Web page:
TheCorporateCounsel.net

December 6, 2012

ISS’s New FAQs on Peer Groups: Companies Need to Provide Input By December 21st on Changes Since ’12 Disclosures

Ning Chiu of Davis Polk provides this news from her blog:

ISS has released a detailed set of FAQs on how it will select a company’s peer group for purposes of conducting its pay-for-performance analysis. ISS uses this peer group to measure a company’s total shareholder return and CEO pay in deciding how to recommend for the say-on-pay vote.

The FAQs provide information on how ISS will select 14-24 peers from the company’s own GICS code, as well as the GICS code of the peers named in the subject company’s proxy statement. Subject to size constraints based on revenues or assets and market value, ISS describes the order in which peers will be selected from the potential universe of companies that will come up based on those GICS codes. Other questions address the use of size parameters, which are clearly key to the selection process, the GICS industry groups (financial services) where assets will be used instead of revenue, and what happens if a company discloses using more than one peer group.

In addition, by December 21st a company can inform ISS of any changes to its peer group since the 2012 disclosures, as a source of input into the ISS peer group selection.

While more information is always useful, this is unlikely to mean that companies will be able to proactively figure out the ISS peer group themselves given the complexity of GICS, the number of potential companies that ISS can choose from under this method and the use of what they term “manual judgment” in the selection process. It appears that again companies will not know who they are being measured against until they receive the ISS report.

For those companies that may have faced a say-on-pay issue last year because of perceived faulty peer groups used by ISS, note that in back-testing this new method against their analysis applied in 2012, ISS indicates that more than 95% of companies would have received the same pay-for-performance analysis.

Everybody Into the Pool! SEC’s General Counsel and Trading & Markets Director to Leave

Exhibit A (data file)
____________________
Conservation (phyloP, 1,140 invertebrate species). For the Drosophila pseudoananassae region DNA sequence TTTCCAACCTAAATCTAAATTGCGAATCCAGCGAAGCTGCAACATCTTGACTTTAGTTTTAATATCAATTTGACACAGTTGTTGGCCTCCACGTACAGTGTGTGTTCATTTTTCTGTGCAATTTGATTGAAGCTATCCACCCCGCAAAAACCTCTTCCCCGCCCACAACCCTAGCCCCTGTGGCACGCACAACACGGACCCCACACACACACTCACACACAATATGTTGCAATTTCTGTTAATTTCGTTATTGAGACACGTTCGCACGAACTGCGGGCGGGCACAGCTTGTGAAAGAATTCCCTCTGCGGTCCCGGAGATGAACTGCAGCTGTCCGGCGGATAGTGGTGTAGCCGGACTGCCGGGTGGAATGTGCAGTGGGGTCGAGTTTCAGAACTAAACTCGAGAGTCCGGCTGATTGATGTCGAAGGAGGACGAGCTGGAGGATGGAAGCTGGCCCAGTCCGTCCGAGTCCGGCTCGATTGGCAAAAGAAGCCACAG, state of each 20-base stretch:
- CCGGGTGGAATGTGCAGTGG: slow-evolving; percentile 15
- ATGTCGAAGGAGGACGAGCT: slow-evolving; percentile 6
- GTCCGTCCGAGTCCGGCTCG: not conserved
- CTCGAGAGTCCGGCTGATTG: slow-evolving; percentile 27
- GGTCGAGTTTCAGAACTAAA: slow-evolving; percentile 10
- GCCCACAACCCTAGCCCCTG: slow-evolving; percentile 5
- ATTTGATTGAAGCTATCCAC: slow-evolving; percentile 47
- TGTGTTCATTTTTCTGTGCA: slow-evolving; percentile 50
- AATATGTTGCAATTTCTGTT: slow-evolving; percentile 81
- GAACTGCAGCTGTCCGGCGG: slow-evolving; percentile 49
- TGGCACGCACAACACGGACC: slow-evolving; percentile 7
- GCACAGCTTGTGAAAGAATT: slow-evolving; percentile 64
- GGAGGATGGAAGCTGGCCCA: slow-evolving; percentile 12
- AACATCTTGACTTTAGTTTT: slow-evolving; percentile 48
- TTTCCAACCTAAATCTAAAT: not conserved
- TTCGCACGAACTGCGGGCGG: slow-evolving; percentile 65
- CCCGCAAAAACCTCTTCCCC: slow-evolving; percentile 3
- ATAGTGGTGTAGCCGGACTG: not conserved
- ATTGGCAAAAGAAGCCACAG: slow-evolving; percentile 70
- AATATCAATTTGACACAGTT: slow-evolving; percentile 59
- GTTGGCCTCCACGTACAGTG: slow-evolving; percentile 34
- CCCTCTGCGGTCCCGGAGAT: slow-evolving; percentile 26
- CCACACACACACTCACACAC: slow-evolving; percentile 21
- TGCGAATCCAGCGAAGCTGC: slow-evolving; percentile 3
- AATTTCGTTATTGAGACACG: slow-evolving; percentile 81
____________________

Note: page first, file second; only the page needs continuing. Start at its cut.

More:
On the heels that Corp Fin Meredith Cross is leaving to return to the private sector, the SEC announced yesterday that General Counsel Mark Cahn and Trading & Markets Director Robert Cook will soon be doing the same.

How Common Are All These SEC Departures After an Election?

I got crushed in the wake of this news by queries from members about whether this mass exodus is typical (guess I should be tapped for the director of the SEC Historical Society someday). For starters, I can’t recall three senior Staffers announcing departures within a 48 hour span. That certainly is unique (although it’s not unusual for turnover among Division Directors under a new SEC Chair). This tweet of mine was quite popular yesterday:

If the SEC’s remaining Division Directors quit tomorrow (eg. Enforcement, IM), can we hold our class outside?

So why are people leaving before the new SEC Chair settles in? It’s just a guess – but the change in the nature of working at the SEC might well be a part of it. The SEC is constantly blasted in the press, harassed by Congress and treated like dirt by the courts. And compared to private practice, the pay is a fraction. What would you do?

The other question I fielded was whether it was unusual for a SEC Chair to step down after a Presidential election. The answer is certainly not.

Here is the math: Elisse will be the 30th SEC Chair. Backing out the first Chair – Joe Kennedy – because his appointment was tied to the statute creating the SEC, there are 29 Chairs that have been appointed and 16 of those have been confirmed within 12 months of a Presidential election. That’s 55% of the time (and I didn’t even account for new Chairs because someone stepped down due to death, illness or controversy). And it’s even more pronounced of a trend if you just analyze the last 50 years – 12 out of 17 Chairs during that period were confirmed within 12 months of an election – for a whopping 71%. Here’s a list of the SEC Chairs if you want to do the math yourself.

Learn more about the intricacies of the SEC during our webcast today: “How the SEC Really Works.”

- Broc Romanek